"I don't mean to sound boastful, but facts are facts," said Flacco. "Peyton Manning is going to look across the sidelines and see Joe Flacco standing there and realize he's probably going to have to play the best game of his life, and even that might not be enough to win. I imagine it will be very intimidating for him."
Flacco, the 12th highest rated passer in the league this year, who completed less than 60-percent of his passes for the second year in a row, said before the season that he sees himself as the best quarterback in the league. That belief has only been strengthened.
"Who has accomplished what I have in this league?" said Flacco. "Sure, sure. The critics are always going to mention guys who have gotten to Super Bowls or won Super Bowl or put up big stats, or guys who have gotten to a Super Bowl and won Super Bowls and put up big stats, but those are all lazy, conventional ways to measure quarterbacks. People who know football, who know greatness, like me and my parents and coach Harbaugh, recognize how good I really am."
Manning said that playing Flacco will indeed present some unique challenges.
"When you play a quarterback of the caliber of Joe Flacco," said Manning, "there's a definite tendency to get overconfident and not be as intense, because you know you don't have to play your best or even near your best to win. That's how it was in the Super Bowl when I played against Rex Grossman. I didn't have my best game, but it didn't matter. We still won handily. Plus, playing a guy like him throws off your rhythm. Right when a drive ends you often have to go immediately back onto the field because of a fumble or interception. You can't relax."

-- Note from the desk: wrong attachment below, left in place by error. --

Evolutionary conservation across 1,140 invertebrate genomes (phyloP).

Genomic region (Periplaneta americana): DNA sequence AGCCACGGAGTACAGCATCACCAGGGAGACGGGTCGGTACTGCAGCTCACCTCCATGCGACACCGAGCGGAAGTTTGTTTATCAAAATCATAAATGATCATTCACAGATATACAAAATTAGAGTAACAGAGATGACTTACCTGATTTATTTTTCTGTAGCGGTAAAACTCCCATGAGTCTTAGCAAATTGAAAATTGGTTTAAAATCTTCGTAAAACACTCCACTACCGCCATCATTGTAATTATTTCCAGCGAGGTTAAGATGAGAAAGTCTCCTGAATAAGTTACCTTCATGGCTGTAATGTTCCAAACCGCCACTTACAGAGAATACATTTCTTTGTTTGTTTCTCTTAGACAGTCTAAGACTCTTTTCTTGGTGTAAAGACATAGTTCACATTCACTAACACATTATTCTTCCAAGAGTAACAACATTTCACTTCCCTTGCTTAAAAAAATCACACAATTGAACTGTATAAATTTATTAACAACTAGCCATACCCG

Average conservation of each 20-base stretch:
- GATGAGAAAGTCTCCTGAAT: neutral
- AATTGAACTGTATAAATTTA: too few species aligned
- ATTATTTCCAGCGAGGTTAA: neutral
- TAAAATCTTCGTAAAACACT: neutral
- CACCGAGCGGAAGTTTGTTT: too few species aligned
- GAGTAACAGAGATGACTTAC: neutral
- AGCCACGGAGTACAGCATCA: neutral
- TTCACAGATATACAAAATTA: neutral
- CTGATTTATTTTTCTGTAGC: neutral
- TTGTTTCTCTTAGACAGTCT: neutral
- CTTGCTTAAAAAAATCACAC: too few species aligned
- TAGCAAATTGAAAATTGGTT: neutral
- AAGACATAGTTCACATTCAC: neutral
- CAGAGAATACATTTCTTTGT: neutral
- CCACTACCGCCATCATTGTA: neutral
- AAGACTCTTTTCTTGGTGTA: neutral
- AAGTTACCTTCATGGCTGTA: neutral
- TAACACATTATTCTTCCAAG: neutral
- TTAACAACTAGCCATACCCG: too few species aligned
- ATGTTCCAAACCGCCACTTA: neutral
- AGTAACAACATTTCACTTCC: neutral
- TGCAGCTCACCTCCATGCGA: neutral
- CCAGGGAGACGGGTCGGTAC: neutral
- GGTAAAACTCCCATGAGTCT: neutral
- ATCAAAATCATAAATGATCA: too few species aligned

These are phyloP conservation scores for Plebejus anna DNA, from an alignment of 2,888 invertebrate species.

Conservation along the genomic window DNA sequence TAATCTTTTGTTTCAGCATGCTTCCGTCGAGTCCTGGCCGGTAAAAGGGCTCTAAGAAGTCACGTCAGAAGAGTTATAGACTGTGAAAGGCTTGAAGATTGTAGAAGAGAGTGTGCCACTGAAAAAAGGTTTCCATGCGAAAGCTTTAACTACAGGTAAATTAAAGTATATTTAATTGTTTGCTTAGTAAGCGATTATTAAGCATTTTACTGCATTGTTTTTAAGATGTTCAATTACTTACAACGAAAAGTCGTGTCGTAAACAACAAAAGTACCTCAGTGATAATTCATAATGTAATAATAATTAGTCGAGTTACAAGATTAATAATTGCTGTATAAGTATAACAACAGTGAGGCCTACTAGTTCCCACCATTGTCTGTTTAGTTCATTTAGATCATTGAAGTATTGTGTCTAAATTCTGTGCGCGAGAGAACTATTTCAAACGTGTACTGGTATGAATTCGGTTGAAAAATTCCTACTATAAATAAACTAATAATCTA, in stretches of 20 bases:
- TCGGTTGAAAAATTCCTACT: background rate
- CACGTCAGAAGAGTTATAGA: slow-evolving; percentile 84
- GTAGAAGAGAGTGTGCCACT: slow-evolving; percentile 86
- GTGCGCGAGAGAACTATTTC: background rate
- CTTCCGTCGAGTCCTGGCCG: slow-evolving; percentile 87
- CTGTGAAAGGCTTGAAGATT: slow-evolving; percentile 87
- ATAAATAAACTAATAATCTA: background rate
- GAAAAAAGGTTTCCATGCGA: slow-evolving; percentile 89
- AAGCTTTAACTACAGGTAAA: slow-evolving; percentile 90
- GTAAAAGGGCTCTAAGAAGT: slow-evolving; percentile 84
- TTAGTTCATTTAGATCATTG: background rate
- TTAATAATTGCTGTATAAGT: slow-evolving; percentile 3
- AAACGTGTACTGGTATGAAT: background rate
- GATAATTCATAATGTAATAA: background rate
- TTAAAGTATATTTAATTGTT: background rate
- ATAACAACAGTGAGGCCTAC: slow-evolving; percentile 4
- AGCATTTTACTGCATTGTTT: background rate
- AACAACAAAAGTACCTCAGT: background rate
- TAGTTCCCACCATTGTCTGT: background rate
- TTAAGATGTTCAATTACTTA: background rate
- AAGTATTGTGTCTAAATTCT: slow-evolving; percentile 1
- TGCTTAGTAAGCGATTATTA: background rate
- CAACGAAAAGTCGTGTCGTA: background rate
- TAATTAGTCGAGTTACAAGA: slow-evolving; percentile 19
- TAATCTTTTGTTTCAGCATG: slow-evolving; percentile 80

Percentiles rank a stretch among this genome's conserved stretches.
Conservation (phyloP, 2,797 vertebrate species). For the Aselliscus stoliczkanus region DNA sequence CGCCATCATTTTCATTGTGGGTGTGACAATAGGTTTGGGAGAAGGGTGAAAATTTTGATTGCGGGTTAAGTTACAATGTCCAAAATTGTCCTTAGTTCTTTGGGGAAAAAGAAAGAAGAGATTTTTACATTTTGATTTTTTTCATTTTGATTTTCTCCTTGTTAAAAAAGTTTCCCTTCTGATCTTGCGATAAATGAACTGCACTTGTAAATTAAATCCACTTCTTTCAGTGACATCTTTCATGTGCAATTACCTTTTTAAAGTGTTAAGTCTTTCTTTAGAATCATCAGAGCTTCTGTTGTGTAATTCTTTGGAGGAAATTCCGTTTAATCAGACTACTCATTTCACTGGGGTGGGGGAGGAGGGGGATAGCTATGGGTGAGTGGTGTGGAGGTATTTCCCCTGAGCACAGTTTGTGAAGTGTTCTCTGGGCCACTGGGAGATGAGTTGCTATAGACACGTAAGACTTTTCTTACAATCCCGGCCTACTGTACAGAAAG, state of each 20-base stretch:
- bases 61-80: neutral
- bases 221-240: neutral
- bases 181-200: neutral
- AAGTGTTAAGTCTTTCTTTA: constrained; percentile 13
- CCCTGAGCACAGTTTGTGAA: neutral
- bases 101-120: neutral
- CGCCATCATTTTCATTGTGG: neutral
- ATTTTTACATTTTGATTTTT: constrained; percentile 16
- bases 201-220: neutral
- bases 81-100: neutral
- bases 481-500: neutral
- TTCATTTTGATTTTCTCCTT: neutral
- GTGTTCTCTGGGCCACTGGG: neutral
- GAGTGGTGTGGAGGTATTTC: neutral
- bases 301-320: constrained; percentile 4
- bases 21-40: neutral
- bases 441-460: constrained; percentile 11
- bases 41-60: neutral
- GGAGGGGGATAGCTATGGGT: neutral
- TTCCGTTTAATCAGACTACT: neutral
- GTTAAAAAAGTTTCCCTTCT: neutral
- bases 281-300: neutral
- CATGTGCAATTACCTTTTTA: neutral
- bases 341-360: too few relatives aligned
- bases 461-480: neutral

Manning says he has called around the league asking for tips on how to deal with Flacco.
"Charlie Batch had some great insight," said Manning. "He basically just said to go out there, not get injured or die of old age, and everything will take care of itself."
While Manning seemed to undersell Flacco's inherent greatness, the Ravens quarterback says he knows he has the support of his team.
"They didn't use to even acknowledge me, probably because they were wowed by being near someone this famous," said Flacco. "But all week Ray Lewis and Ed Reed have been staring right at me. Ray Rice said they were glaring at me and mumbling threats, but I get the sense they're just trying to watch and learn how a truly great player goes about his business."